Region 7 (Iowa, Kansas, Missouri, Nebraska)
Regional Lead Contact
U.S. EPA Region 7
11201 Renner Blvd.
WWPD/TOPE
Lenexa, KS 66219
(800) 223-0425
Region 8 (Colorado, Montana, North
Dakota, South Dakota, Utah, Wyoming)
Regional Lead Contact
U.S. EPA Region 8
1595 Wynkoop St.
Denver, CO 80202
(303)312-6966
Region 9 (Arizona, California, Hawaii,
Nevada)
Regional Lead Contact
U.S. EPA Region 9 (CMD-4-2)
75 Hawthorne Street
San Francisco, CA 94105
(415)947-4280
Region 10 (Alaska, Idaho, Oregon,
Washington)
Regional Lead Contact
U.S. EPA Region 10
Solid Waste & Toxics Unit (WCM-128)
1200 Sixth Avenue, Suite 900
Seattle, WA 98101
(206)553-1200
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Consumer Product Safety Commission (CPSC)
The CPSC protects the public against unreasonable risk of injury
from consumer products through education, safety standards
activities, and enforcement. Contact CPSC for further information
regarding consumer product safety and regulations.
CPSC
4330 East West Highway
Bethesda, MD 20814-4421
1-800-638-2772
cpsc.gov or saferproducts.gov
U. S. Department of Housing and Urban
Development (HUD)
HDD's mission is to create strong, sustainable, inclusive
communities and quality affordable homes for all. Contact
HDD's Office of Healthy Homes and Lead Hazard Control for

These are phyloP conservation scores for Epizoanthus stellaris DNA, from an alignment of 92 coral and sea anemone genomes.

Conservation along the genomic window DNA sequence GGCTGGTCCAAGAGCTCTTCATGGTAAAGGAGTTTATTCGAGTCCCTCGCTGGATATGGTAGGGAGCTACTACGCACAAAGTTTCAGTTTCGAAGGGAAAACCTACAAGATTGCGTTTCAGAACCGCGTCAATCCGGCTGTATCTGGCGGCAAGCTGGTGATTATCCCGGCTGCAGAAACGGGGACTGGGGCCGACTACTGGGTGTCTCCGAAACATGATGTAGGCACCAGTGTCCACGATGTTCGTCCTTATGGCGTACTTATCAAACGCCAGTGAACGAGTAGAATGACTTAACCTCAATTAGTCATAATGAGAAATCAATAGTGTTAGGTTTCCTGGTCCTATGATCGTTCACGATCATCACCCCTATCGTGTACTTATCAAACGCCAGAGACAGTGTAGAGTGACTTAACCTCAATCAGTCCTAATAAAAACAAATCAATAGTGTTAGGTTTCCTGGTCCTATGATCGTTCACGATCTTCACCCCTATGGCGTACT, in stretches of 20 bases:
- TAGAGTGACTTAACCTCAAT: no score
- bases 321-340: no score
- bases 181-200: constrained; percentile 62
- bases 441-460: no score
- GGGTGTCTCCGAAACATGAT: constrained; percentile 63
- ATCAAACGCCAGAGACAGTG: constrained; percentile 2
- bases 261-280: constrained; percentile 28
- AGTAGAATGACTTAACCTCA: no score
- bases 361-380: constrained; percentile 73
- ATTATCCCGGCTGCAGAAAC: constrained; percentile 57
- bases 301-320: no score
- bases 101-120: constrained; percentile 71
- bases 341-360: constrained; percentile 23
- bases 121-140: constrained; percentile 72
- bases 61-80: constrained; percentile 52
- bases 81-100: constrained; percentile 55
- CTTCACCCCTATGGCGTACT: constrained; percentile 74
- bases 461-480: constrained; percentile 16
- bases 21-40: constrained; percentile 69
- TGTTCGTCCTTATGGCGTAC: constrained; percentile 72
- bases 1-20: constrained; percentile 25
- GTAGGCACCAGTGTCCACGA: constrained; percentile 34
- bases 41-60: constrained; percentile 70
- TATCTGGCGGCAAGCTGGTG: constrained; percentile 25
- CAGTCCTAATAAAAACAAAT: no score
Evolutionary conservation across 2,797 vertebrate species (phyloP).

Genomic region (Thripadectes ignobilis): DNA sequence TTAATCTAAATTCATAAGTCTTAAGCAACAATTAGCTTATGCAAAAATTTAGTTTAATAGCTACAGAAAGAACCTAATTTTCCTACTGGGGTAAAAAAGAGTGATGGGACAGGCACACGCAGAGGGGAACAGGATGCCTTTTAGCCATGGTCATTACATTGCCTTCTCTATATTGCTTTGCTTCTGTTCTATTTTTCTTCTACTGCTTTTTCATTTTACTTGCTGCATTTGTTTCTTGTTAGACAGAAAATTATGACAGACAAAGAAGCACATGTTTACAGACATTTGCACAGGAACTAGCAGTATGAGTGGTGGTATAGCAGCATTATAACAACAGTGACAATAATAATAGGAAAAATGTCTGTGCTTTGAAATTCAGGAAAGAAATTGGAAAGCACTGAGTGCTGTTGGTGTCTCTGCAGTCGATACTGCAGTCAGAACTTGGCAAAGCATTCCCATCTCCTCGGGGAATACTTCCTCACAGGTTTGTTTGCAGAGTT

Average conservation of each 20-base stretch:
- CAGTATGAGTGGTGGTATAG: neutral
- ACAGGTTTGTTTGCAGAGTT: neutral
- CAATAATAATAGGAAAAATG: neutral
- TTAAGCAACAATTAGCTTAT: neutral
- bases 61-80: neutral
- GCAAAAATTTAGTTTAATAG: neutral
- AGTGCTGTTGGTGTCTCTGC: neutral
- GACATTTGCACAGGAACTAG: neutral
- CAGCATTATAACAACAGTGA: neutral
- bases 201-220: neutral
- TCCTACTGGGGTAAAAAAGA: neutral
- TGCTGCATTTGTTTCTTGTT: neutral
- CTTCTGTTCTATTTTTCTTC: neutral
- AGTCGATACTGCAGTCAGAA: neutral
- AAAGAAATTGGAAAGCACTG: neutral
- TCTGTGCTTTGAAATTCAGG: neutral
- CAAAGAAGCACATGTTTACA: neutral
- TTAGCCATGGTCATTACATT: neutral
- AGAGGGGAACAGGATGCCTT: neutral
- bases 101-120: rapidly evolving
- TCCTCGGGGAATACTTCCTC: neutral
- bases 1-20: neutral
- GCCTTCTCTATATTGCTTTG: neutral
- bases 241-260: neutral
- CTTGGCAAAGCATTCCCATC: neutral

further information regarding the Lead Safe Housing Rule, which
protects families in pre-1978 assisted housing, and for the lead
hazard control and research grant programs.
HUD
451 Seventh Street, SW, Room 8236
Washington, DC 20410-3000
(202) 402-7698
hud.gov/offices/lead/
This document is in the public domain. It may be produced by an individual or organization without
permission. Information provided in this booklet is based upon current scientific and technical
understanding of the issues presented and is reflective of thejurisdictional boundaries established by
the statutes governing the co-authoring agencies. Following the advice given will not necessarily
provide complete protection in all situations or against all health hazards that can be caused by lead
exposure.
U. S. EPA Washington DC 20460	EPA-747-K-12-001
U. S. CPSC Bethesda MD 20814	June 2017
U. S, HUDWashington DC 20410
17

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IMPORTANT!
Lead From Paint, Dust, and Soil in and
Around Your Home Can Be Dangerous if
Not Managed Properly
Children under 6 years old are most at risk for lead
poisoning in your home.
Lead exposure can harm young children and babies even
before they are born.
Homes, schools, and child care facilities built before 1978
are likely to contain lead-based paint.
Even children who seem healthy may have dangerous
levels of lead in their bodies.
Disturbing surfaces with lead-based paint or removing
lead-based paint improperly can increase the danger to
your family.
People can get lead into their bodies by breathing or
swallowing lead dust, or by eating soil or paint chips
containing lead.
People have many options for reducing lead hazards.
Generally, lead-based paint that is in good condition is not
a hazard (see page 10).